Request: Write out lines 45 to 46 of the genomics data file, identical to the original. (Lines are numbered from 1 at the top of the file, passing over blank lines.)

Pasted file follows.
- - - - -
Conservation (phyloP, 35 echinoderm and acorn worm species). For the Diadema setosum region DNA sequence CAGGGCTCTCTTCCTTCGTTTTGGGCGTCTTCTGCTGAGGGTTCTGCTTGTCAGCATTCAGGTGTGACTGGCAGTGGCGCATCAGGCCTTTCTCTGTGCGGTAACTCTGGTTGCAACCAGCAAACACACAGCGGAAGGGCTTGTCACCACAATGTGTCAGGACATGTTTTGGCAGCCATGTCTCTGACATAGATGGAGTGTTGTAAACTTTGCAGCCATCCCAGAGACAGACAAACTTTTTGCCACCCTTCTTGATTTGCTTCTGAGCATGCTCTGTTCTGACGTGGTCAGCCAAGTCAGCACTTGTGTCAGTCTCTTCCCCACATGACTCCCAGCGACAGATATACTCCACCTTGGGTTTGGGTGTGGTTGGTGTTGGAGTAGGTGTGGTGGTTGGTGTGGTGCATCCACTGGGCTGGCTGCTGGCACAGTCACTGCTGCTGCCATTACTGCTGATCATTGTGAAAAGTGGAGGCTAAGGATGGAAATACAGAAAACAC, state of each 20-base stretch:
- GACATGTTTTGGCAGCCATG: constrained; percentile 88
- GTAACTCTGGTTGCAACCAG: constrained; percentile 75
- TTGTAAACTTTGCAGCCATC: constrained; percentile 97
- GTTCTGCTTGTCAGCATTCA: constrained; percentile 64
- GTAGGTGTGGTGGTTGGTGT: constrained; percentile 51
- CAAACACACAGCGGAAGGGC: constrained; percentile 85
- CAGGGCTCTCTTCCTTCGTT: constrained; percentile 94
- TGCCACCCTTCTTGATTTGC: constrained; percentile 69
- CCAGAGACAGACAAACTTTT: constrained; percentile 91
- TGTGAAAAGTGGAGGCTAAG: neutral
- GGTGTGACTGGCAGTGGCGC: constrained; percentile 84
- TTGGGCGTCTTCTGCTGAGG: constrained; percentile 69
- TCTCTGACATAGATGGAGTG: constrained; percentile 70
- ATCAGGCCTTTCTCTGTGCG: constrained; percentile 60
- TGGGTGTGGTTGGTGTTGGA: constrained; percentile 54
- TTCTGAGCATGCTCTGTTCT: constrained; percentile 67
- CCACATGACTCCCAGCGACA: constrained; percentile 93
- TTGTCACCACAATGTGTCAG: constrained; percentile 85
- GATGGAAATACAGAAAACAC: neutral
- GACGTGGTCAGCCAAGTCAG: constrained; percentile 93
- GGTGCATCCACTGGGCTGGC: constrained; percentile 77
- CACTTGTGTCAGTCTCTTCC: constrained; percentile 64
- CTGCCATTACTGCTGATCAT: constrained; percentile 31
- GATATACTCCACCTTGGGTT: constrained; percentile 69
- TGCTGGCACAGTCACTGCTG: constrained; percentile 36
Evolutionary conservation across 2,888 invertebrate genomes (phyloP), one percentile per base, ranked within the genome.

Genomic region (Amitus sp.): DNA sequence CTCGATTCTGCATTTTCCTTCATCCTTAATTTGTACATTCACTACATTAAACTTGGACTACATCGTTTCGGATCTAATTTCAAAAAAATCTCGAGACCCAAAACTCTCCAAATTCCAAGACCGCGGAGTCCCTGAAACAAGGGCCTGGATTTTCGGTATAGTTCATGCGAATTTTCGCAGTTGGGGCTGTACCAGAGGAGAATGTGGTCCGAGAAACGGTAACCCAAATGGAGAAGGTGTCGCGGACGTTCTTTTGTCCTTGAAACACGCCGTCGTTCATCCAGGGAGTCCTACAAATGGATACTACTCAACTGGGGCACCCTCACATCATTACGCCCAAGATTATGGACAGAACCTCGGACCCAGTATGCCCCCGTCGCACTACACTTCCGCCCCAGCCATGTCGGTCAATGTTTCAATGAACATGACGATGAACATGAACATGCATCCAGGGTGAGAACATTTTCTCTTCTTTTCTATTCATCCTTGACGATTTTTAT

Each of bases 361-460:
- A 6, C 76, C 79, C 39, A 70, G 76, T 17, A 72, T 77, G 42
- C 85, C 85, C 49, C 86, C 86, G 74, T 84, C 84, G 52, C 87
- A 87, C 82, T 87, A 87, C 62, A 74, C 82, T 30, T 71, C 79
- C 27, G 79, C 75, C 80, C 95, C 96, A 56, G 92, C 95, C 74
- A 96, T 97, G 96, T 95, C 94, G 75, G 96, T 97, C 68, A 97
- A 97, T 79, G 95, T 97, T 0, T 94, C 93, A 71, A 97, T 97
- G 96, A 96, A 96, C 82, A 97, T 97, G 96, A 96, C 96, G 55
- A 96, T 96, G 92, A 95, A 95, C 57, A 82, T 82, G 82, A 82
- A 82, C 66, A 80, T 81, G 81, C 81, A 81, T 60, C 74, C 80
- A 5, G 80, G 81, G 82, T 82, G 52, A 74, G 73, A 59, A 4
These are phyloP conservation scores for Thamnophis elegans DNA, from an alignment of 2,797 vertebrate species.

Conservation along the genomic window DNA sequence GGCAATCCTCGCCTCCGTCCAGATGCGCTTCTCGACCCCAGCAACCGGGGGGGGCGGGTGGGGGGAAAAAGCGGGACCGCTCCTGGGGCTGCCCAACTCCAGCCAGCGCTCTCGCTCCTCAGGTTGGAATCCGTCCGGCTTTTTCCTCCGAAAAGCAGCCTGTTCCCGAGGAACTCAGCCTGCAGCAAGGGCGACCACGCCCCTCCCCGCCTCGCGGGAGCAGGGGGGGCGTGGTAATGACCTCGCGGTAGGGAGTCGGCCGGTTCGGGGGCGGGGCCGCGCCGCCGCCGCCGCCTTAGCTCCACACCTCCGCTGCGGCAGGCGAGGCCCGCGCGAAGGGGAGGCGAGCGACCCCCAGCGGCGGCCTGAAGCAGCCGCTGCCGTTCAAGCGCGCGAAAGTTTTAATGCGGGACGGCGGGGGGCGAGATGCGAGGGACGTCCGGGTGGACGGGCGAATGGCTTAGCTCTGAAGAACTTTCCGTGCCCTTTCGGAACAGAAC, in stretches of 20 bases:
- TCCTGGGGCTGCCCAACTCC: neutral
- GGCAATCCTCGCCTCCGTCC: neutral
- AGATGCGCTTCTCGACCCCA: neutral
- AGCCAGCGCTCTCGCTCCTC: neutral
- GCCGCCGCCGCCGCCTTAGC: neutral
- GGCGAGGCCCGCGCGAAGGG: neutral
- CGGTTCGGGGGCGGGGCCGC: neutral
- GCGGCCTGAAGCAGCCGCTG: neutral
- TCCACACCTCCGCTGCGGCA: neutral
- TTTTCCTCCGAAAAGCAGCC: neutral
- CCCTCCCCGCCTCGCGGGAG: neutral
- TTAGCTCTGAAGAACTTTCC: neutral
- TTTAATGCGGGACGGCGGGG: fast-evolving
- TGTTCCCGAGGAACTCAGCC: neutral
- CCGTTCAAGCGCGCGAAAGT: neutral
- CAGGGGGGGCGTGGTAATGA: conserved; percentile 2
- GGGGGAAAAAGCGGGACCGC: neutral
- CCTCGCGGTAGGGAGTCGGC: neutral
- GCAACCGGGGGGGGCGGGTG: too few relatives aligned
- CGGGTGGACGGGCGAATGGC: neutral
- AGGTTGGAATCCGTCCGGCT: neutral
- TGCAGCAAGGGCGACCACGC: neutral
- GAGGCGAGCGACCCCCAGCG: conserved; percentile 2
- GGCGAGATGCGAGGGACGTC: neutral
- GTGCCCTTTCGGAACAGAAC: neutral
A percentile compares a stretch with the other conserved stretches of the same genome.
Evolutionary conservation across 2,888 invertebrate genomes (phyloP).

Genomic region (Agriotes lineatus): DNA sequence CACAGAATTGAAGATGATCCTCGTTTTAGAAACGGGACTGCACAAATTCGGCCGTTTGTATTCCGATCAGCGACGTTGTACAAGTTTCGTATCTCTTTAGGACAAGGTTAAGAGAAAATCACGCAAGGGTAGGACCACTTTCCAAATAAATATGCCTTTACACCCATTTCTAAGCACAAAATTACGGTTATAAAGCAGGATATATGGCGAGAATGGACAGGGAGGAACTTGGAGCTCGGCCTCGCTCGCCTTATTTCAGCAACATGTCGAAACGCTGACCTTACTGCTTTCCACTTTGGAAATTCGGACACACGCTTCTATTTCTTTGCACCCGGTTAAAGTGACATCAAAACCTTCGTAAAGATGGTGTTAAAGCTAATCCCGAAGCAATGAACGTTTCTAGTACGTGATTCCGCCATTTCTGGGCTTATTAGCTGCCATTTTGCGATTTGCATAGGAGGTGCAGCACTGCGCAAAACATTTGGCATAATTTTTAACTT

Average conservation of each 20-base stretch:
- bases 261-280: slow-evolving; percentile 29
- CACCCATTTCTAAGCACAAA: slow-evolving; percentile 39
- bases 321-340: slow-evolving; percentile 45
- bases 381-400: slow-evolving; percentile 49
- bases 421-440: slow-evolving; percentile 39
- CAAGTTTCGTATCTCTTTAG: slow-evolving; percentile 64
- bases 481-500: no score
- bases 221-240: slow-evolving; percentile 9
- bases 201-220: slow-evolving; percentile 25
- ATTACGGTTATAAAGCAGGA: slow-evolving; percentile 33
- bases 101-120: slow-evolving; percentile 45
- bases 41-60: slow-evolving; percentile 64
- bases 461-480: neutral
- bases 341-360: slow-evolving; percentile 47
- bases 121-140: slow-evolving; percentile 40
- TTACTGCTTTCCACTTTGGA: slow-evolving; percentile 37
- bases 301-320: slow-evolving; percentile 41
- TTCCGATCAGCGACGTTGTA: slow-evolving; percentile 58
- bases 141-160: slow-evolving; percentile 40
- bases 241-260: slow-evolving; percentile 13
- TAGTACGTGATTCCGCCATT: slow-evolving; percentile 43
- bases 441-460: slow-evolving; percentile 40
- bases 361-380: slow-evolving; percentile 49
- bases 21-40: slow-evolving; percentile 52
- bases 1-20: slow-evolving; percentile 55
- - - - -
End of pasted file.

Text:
- AGCCAGCGCTCTCGCTCCTC: neutral
- GCCGCCGCCGCCGCCTTAGC: neutral